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UK Autumn Statement 2012

By Leontia Doran

By Leontia Doran

We've gotten used to the Government's Autumn Statement being a bit of a damp squib in recent times but announcements on Wednesday 5 December were still closely watched by many and analysed at length by tax practitioners around the country.

Whilst the majority of the changes to rates, bands and allowances weren't much of a surprise in the well-known by now context of the Government's Programme for Government, there was the traditional glut of measures aimed at tackling avoidance which is seldom out of the news headlines these days.

Let's take a look at some of the tax measures included and consider some imminent changes in the UK tax arena.

Where does the Corporate Tax Reform Roadmap Stand?

The Chancellor's drive to make the UK the most competitive corporate tax regime in the G20 saw a further drop in the main rate of corporation tax from 1 April 2014. Currently the rate sits at 24%. A ‘1%’ fall from 1 April 2014 to 21% was announced. At Budget 2012 it was stated that the rate will be 23% at 1 April 2013. Does the Chancellor plan a further 1% fall to 22% beforehand?

Whilst there were no announcements in the statement on the reform of Controlled Foreign Company (CFC) legislation it is timeous to mention that the new rules shortly come into play for accounting periods beginning on or after 1 January 2013. HMRC continue to publish draft guidance for comment and updates to the guidance are available at Guidance will continue to be developed and once final will then be incorporated into the International Manual in 2013.

Overall, the new regime is designed to reflect that businesses operate in a globalised economy whilst moving towards a more territorial corporate tax system and protecting the UK tax base.

Key features mean that the regime is more targeted by taking an “all out unless in” approach.

The main change is that for the first time, the legislation is based on the principle that overseas activities are not taxed in the UK unless there is an artificial reduction of the UK tax base. Additionally, where a CFC charge applies, it is now proportionate, targeting only profits that have been artificially diverted from the UK rather than being “all or nothing” as it currently is. A new Gateway is also used to specifically identify circumstances in which there has been an artificial diversion of UK profits. Companies have also been given a level of flexibility to self-assess using the entity level exemptions or the Gateway test.

It is also now just over 3 months until the new Patent Box regime comes into operation. The scheme is intended to encourage UK businesses to retain high-value jobs associated with commercialisation of patents and to invest further in innovation by providing a 10% corporate tax rate for profits from patents.

There a number of conditions to be met before a company can benefit – the company must be liable to Corporation Tax and must make a profit from exploiting patented inventions. It also must own or exclusively license-in the patents and must have undertaken qualifying development on them. Companies that are a member of a group may qualify if another company in the group has undertaken the qualifying development.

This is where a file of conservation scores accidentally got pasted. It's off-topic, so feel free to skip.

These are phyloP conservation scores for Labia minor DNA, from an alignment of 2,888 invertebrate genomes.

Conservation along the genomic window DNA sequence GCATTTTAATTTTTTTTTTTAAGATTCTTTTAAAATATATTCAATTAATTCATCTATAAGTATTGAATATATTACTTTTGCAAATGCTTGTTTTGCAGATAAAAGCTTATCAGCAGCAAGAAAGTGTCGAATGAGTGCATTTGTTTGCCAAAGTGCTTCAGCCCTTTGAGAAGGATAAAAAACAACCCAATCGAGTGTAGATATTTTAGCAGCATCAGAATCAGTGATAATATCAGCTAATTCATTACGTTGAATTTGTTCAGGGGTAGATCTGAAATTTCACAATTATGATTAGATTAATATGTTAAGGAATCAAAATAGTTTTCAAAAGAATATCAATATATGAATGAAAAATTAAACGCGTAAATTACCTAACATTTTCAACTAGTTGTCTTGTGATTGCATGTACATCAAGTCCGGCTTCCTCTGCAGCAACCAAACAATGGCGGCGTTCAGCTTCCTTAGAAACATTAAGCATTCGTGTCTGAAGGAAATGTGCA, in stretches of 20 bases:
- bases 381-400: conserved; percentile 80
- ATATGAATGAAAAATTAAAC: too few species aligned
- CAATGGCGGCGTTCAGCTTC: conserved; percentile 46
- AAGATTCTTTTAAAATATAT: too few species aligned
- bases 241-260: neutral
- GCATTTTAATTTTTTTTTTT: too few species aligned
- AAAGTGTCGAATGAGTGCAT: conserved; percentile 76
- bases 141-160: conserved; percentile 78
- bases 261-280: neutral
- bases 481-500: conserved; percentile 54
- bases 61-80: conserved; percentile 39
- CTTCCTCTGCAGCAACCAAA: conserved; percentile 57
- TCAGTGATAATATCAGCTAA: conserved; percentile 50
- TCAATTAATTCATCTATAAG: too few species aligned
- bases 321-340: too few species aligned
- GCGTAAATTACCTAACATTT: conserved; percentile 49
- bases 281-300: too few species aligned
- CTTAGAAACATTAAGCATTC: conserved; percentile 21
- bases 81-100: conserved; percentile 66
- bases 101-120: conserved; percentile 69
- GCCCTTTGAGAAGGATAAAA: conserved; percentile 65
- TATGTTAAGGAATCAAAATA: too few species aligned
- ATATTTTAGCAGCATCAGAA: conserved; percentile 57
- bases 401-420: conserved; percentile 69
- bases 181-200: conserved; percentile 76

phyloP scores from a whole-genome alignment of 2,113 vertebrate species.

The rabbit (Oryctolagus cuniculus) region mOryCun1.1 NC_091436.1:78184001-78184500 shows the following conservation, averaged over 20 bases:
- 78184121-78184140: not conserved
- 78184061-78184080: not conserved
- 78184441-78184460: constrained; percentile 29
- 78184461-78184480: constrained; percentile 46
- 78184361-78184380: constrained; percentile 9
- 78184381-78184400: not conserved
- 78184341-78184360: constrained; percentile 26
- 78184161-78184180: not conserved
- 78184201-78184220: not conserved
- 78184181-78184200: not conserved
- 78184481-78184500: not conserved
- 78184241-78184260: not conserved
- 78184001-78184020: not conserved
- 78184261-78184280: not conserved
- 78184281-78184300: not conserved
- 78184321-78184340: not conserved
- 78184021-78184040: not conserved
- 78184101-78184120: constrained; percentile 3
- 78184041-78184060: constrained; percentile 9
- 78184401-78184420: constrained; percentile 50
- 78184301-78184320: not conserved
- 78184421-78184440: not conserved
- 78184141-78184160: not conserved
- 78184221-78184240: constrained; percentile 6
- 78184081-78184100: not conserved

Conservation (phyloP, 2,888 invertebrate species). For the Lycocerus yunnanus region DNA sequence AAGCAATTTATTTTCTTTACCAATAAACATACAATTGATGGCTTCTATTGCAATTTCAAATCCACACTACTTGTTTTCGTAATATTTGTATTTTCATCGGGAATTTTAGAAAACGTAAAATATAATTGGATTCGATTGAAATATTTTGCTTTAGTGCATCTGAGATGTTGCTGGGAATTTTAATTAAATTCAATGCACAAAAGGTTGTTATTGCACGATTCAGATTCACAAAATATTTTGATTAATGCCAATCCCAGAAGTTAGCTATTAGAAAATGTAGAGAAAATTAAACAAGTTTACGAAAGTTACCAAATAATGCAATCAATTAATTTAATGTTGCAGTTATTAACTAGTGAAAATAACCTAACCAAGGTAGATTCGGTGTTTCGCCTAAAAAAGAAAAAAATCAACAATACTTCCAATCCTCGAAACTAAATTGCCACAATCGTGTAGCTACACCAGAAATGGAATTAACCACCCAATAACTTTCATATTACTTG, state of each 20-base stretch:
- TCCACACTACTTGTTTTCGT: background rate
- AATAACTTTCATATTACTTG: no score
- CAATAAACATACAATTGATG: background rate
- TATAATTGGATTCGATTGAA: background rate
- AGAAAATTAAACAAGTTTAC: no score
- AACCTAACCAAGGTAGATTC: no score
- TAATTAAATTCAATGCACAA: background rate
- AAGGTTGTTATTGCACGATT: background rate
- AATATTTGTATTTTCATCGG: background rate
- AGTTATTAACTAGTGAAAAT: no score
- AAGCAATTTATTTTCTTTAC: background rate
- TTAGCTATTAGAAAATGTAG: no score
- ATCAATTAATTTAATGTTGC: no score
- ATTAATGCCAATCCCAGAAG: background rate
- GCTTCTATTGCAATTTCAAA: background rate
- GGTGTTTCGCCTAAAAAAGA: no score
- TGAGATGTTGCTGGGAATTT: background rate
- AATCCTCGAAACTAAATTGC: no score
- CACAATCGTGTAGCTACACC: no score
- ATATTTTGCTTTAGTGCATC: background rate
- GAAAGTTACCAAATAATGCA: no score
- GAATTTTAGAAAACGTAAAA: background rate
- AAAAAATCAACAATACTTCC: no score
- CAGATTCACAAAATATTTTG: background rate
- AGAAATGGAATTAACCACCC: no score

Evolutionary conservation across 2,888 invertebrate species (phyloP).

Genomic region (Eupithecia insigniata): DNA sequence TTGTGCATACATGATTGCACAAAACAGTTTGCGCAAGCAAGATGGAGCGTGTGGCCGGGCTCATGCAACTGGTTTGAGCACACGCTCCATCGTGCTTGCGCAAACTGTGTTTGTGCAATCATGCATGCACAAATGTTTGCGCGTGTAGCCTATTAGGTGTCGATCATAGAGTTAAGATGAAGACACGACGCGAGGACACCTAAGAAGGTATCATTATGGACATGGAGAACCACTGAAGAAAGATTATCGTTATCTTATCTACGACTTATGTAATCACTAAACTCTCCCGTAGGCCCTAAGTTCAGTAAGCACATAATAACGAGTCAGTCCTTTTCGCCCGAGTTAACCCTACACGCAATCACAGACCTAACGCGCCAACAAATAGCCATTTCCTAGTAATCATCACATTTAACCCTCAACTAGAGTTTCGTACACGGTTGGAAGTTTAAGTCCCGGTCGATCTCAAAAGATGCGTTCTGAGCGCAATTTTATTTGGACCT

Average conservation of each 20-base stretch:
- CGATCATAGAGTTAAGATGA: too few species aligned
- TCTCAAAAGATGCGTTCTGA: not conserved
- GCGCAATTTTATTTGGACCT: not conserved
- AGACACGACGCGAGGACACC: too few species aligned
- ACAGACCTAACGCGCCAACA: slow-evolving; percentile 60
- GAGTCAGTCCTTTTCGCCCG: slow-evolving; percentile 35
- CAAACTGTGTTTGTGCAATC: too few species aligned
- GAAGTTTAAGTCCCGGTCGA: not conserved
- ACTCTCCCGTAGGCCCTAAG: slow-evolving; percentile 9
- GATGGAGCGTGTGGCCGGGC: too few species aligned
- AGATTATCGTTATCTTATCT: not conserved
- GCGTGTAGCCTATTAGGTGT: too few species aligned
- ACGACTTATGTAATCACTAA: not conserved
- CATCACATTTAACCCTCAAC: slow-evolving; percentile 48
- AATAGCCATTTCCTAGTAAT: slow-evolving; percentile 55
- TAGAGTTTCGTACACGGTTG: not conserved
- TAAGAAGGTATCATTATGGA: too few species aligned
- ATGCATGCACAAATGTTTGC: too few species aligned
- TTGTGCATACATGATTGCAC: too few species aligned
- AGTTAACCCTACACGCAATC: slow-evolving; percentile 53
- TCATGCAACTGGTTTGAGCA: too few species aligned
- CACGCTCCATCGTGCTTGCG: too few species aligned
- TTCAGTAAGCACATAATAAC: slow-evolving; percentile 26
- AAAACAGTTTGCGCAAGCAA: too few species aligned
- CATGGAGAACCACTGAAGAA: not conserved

The regime only applies if a company owns or exclusively licenses in patents granted by the:

  • UK Intellectual Property Office
  • European Patent Office
  • Certain specified countries in the European Economic Area

The full benefit of the regime is being phased in from 1April 2013 next and companies will need to apply the relevant percentages to the profits it earns from its patented inventions.

The appropriate percentages for each financial year are:

  • 1 April 2013 to 31 March 2014: 60%
  • 1 April 2014 to 31 March 2015: 70%
  • 1 April 2015 to 31 March 2016: 80%
  • 1 April 2016 to 31 March 2017: 90%
  • from 1 April 2017: 100%

Other Business Tax Measures

A significant temporary increase in the Annual Investment Allowance was announced in the statement. From 1 January 2013 this will rise from £25,000 to £250,000 for two years; the Chancellor had previously reduced this from £100,000 to £25,000.

A simpler income tax scheme for small unincorporated businesses will be introduced from the tax year 2013–14. The scheme will allow eligible self-employed individuals and partnerships to calculate their profits on the basis of the cash that passes through their business. They will generally not have to distinguish between revenue and capital expenditure.

This new cash basis will apply to businesses with receipts of up to £77,000 who will be able to continue to use the cash basis until receipts reach £154,000.

All unincorporated businesses will be able choose to deduct certain expenses on a flat rate basis rather than having to calculate actual amounts.

Budget 2012 previously announced that the Government will introduce corporation tax reliefs from April 2013 for the video games, animation and high-end television industries, subject to EU State Aid approval. Following consultation on their design, the Government plans to make these reliefs among the most generous in the world by offering a payable tax credit for all three worth 25% of qualifying expenditure.

Avoidance, Evasion et al

A major theme of the statement was one scarce out of the news headlines. Further measures to tackle evasion will be introduced to maintain the momentum from recent agreements with Switzerland and the US.